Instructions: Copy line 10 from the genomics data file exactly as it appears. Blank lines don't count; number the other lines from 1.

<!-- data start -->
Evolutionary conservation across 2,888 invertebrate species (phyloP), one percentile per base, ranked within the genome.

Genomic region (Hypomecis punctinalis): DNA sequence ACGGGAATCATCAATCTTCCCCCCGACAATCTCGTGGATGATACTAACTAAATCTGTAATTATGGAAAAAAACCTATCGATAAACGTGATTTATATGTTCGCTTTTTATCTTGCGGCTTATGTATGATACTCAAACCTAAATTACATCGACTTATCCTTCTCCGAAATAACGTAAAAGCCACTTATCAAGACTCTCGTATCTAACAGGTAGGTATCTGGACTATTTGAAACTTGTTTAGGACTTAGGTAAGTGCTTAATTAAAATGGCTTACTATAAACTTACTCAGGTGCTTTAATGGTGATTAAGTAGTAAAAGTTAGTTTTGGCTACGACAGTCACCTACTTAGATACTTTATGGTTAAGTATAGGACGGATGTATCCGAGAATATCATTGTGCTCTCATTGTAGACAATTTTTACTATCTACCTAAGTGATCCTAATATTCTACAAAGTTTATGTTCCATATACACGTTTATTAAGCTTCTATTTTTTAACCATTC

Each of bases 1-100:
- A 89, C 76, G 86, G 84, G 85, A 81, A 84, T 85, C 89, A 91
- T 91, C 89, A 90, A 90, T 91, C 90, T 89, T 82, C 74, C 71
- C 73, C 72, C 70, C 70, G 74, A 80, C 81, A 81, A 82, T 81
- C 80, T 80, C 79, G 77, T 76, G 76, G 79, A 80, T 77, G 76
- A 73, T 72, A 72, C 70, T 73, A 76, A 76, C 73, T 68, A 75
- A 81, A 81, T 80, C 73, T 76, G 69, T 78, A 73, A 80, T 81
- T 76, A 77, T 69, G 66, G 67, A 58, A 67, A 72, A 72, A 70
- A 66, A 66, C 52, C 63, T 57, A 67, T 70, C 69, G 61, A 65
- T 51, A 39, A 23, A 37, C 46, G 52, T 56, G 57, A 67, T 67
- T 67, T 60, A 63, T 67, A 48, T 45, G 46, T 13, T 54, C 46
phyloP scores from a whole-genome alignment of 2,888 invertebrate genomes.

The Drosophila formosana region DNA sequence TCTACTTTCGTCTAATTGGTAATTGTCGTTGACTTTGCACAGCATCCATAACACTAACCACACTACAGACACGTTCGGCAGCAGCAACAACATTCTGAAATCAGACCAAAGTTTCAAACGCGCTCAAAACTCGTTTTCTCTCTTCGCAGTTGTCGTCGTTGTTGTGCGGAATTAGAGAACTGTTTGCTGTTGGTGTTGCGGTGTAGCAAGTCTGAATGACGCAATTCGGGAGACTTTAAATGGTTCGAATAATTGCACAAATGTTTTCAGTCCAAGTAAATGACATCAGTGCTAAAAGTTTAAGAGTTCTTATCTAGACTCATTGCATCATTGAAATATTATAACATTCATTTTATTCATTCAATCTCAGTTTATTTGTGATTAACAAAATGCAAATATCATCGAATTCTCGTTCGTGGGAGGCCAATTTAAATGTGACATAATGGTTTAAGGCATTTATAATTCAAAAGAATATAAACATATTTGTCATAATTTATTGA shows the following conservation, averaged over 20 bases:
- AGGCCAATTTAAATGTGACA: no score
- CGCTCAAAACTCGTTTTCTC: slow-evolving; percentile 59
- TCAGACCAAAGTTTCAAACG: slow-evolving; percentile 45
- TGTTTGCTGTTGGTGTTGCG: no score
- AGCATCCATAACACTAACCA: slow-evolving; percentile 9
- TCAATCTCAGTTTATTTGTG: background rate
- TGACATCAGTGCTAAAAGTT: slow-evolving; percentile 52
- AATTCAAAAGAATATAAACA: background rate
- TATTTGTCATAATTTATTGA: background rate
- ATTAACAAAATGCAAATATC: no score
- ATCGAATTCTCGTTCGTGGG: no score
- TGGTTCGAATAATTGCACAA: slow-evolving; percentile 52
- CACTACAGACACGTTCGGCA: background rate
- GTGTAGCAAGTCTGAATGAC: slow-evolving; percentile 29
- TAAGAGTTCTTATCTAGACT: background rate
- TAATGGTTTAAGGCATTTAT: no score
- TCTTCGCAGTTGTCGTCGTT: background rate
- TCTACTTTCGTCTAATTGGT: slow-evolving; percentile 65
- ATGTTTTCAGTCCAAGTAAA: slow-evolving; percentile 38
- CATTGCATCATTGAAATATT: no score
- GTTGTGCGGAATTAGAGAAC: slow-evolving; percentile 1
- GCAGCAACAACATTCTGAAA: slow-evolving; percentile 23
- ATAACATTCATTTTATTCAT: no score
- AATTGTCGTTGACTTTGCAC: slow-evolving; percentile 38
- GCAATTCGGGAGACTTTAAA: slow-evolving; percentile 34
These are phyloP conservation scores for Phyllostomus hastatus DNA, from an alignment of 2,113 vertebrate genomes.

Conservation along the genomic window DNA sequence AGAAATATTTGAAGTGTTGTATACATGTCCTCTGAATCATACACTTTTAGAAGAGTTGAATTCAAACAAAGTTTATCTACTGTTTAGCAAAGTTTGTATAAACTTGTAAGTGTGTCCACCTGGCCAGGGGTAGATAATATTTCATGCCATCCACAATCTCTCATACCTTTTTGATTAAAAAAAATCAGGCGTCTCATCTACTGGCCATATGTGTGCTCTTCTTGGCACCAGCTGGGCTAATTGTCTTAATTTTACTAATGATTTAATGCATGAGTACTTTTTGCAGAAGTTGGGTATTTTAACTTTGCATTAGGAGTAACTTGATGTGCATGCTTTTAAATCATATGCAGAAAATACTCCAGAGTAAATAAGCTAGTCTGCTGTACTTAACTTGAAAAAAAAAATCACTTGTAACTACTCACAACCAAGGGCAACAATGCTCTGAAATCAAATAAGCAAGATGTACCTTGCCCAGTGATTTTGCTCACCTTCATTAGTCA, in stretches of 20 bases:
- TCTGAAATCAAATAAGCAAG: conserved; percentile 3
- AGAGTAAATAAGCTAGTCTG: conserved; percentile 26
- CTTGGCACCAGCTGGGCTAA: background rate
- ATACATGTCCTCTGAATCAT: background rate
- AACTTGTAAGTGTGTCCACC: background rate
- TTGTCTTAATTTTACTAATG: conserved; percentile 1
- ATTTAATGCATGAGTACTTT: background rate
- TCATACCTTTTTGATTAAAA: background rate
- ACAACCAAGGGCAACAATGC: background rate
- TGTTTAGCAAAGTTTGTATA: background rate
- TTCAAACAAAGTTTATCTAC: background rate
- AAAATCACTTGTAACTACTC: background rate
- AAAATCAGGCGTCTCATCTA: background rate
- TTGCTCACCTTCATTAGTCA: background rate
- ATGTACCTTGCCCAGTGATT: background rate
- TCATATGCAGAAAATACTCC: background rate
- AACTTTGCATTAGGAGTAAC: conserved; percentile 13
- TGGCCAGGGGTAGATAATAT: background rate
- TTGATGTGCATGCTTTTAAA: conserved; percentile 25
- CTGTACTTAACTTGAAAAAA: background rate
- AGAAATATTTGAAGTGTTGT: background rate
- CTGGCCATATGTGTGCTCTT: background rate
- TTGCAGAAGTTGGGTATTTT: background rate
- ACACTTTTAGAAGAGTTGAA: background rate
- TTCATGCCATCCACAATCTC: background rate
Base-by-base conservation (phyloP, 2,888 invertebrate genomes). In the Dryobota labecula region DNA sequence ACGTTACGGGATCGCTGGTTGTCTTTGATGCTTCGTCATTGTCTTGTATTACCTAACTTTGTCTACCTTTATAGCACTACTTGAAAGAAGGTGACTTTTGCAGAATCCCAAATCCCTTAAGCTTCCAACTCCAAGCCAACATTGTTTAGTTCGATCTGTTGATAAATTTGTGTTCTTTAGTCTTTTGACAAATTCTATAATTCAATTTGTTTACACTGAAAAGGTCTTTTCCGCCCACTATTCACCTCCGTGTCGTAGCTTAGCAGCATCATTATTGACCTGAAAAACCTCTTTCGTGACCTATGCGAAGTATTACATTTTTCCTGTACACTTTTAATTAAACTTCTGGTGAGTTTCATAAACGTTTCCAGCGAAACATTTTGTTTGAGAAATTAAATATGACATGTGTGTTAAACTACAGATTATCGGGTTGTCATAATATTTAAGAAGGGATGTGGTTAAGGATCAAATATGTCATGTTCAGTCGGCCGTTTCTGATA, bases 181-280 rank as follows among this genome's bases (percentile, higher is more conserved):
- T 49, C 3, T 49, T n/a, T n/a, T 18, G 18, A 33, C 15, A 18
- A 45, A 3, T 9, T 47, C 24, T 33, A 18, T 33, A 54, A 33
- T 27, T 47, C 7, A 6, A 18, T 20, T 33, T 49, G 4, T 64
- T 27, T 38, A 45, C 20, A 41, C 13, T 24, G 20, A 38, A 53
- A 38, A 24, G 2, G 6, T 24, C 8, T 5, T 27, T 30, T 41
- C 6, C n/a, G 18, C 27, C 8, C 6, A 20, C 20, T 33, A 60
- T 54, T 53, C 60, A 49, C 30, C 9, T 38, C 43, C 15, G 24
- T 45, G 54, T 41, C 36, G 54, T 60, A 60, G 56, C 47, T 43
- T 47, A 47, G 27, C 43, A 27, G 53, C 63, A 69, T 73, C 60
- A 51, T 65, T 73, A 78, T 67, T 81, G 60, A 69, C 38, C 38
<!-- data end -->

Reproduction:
- T 76, A 77, T 69, G 66, G 67, A 58, A 67, A 72, A 72, A 70